The outgoing and longest-serving head of the Transportation Security Administration says the threat from terrorism is worse now than when he took the job four years ago, but the U.S. is better positioned to combat foreign plots.

"The threat today is unfortunately more expansive than what it was four-and-a-half years ago," John Pistole told Fox News during an interview before he leaves at the end of the month, concluding 31 years of government service -- including 27 at the FBI, where he rose to the rank of deputy director.

"With that being said, we also have better insights into who the potential bombers are," he added.

From Pistole’s unique position at the TSA and FBI, he watched Al Qaeda's strategy evolve from the 9/11 attacks that murdered nearly 3,000 Americans, to the failed underwear bomb plot to bring down a jet on Christmas Day 2009 and the non-metallic explosive devices buried in cargo a year later.

Although Al Qaeda experimented in 2012 with surgically implanted bombs before apparently abandoning the idea as impractical, Pistole suggested they are now focused on devices held close or strapped to the body.

"That is one of things that concerns us, how well do they design, construct and then conceal," he said.

Pistole will become president of his alma mater, Anderson University in Anderson, Ind., this spring.

Fox News asked Pistole whether the threat to American aviation had diminished since August, when the U.S. launched a bombing campaign against ISIS in Syria and Iraq, and the Al Qaeda-led "Khorasan" group.    

Khorasan contains long-time associates of Usama bin Laden, including Sanafi al-Nasr and Muhsin al-Fadhli, as well as a handful of operatives trained by the Yemeni bomb maker Ibrahim al-Asiri, who specializes in non-metallic bombs that traditional airport screening can miss.

"Without going into details about what that may look like from a classified intelligence perspective, we do remain concerned that there is active plotting going on," Pistole said.

And with new information that the French bomb maker David Drugeon likely survived a U.S. air strike last month, Pistole added, "there is concern that there are still individuals out there who have not only the ability to do that, but also the intent to use that on a flight to Europe or the US."

The TSA administrator also described classified procedures that track foreign fighters, based on their travel history, before they check in at overseas airports for U.S.-bound flights.

"There are individuals we are concerned about and we are again looking at if they make travel reservations, then they of course receive proper scrutiny," Pistole said.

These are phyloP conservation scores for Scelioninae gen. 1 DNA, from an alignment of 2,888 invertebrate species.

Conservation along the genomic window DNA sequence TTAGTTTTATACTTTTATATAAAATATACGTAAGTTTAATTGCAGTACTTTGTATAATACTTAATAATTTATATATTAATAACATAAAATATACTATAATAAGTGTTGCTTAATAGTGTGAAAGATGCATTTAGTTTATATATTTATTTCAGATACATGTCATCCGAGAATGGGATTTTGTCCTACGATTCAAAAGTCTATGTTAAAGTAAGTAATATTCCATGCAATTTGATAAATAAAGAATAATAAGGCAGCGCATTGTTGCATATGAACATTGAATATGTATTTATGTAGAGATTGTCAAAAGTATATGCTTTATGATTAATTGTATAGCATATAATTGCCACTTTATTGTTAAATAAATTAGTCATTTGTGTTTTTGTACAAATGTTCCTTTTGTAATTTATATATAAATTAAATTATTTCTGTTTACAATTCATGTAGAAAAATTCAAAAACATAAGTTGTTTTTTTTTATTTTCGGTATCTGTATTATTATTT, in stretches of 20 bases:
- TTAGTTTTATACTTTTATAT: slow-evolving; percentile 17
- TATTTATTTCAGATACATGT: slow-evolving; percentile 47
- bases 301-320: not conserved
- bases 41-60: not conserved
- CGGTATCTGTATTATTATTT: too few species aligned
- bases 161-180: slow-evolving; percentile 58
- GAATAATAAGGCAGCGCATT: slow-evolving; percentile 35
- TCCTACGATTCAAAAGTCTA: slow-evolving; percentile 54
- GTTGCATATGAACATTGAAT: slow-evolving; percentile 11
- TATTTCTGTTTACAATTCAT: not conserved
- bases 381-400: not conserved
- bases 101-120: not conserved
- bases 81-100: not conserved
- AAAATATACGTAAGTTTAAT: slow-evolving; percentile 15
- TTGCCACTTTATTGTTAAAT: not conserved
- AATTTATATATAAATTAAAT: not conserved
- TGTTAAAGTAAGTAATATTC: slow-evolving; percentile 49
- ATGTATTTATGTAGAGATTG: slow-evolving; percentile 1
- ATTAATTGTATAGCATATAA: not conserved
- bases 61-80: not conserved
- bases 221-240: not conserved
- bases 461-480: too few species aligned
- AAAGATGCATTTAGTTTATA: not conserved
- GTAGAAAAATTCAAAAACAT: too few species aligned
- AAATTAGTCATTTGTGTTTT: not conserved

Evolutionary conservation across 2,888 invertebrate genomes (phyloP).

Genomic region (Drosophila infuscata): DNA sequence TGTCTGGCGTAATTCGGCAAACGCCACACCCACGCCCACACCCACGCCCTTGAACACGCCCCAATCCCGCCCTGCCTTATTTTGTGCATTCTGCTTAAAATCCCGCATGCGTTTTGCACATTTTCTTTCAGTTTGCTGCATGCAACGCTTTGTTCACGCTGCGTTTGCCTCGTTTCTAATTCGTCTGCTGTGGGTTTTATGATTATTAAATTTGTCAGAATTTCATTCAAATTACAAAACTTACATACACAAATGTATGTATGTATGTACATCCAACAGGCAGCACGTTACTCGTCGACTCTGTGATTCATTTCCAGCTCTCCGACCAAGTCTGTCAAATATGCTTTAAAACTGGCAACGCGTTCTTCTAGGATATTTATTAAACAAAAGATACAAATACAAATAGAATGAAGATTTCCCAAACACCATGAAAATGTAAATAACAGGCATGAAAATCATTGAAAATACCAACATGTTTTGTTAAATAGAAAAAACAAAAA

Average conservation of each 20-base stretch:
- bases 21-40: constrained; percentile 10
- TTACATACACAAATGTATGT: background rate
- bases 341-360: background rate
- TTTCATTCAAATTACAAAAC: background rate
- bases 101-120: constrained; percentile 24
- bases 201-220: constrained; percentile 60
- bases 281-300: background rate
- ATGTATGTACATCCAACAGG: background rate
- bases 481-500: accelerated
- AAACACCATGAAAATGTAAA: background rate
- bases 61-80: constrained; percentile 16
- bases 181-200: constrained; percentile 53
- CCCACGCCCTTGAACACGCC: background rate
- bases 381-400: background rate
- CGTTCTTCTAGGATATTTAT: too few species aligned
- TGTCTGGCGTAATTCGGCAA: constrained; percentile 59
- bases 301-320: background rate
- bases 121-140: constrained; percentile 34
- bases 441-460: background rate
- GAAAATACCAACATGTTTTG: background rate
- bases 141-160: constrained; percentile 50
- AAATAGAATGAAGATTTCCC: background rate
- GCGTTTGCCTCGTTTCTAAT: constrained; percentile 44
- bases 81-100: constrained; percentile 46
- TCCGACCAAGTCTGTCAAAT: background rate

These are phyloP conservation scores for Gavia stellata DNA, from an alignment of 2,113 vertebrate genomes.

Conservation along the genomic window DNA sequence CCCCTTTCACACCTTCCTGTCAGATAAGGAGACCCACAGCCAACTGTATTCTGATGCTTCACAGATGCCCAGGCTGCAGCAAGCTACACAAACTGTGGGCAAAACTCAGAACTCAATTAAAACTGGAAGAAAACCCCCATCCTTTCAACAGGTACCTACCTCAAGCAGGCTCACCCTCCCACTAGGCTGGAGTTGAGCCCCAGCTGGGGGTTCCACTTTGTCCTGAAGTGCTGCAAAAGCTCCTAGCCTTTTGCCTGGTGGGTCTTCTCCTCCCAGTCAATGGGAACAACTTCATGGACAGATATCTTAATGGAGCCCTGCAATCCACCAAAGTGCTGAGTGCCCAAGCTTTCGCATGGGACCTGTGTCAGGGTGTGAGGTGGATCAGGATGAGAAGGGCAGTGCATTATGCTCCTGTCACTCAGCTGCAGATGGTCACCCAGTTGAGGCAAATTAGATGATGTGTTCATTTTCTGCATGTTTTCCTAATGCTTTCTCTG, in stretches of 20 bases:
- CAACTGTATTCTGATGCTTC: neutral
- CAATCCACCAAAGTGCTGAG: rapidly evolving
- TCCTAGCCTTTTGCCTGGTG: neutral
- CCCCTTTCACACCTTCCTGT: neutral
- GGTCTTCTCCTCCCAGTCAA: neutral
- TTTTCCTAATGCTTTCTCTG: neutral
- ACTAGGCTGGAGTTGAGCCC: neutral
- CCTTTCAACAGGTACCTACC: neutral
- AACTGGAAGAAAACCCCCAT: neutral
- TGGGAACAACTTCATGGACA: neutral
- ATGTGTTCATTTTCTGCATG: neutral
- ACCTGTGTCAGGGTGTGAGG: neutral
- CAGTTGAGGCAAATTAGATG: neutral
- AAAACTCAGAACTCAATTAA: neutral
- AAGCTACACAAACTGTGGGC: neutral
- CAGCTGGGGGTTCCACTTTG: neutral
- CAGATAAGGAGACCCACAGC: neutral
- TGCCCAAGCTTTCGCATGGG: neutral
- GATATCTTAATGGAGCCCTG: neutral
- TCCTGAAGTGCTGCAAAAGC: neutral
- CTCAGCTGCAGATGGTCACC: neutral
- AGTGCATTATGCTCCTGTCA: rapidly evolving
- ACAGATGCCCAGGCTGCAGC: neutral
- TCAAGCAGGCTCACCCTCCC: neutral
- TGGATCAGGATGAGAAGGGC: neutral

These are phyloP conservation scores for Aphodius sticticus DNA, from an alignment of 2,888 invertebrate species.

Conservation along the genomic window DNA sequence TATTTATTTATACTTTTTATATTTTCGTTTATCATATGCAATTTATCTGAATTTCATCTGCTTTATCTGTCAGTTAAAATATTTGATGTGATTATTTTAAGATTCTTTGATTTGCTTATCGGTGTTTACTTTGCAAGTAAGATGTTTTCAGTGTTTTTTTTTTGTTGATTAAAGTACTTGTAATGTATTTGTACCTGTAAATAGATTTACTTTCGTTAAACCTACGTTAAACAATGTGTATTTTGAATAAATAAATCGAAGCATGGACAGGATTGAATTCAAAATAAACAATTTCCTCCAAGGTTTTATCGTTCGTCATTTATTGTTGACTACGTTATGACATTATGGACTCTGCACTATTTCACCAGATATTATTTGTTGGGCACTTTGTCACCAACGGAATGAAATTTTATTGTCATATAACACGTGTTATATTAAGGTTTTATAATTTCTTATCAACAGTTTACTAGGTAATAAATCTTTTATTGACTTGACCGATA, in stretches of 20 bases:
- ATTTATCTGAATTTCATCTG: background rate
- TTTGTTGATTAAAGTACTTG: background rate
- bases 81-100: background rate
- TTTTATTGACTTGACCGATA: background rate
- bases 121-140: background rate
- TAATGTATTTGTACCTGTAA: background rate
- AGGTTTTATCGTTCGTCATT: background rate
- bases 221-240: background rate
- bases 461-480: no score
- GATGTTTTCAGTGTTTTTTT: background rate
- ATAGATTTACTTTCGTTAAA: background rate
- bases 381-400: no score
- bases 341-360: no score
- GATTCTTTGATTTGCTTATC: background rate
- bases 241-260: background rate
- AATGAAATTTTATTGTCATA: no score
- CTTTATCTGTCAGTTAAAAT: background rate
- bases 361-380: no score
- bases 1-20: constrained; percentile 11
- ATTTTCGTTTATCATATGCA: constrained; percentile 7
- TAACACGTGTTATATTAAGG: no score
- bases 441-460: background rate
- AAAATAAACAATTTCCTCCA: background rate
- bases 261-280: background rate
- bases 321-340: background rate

The continued threat from groups like Khorasan explains why procedures, implemented in July, requiring passengers to turn on their phone and computers at some airports, remain in place. As the holiday travel season begins, TSA officials say they are not expecting big changes at the checkpoints, but if there are changes, they will be driven by new and specific intelligence.

Pistole said the transition from a one-size-fits-all approach after 9/11 to a risk-based strategy -- driven by intelligence -- is one of the TSA workforce's accomplishments.

"I think that's been one of the biggest changes. ...We're more efficient. Complaints are down. Wait times are down," he said.

Data provided by the TSA showed that over Thanksgiving, more than 12.5 million passengers were screened, a 1.3 percent increase from 2013, with nearly 50 percent of these passengers getting expedited screening.

Nationwide, TSA said 99.6 percent of passengers waited in a line for less than 20 minutes.

Pistole was in Australia days before the hostage situation unfolded in Sydney last weekend, telling Fox it fit the profile of a classic lone wolf attack.  "I am not aware of any intelligence about it as of last week, there was no talk about something like that," he said.

But it’s not that kind of attack that keeps Pistole up at night.

"My greater concern, rather than just a lone wolf, is simultaneous attacks such as you saw on 9/11 ... with that being said, we also have better insights into who the potential bombers are," he said.

Catherine Herridge is an award-winning Chief Intelligence correspondent for FOX News Channel (FNC) based in Washington, D.C. She covers intelligence, the Justice Department and the Department of Homeland Security. Herridge joined FNC in 1996 as a London-based correspondent.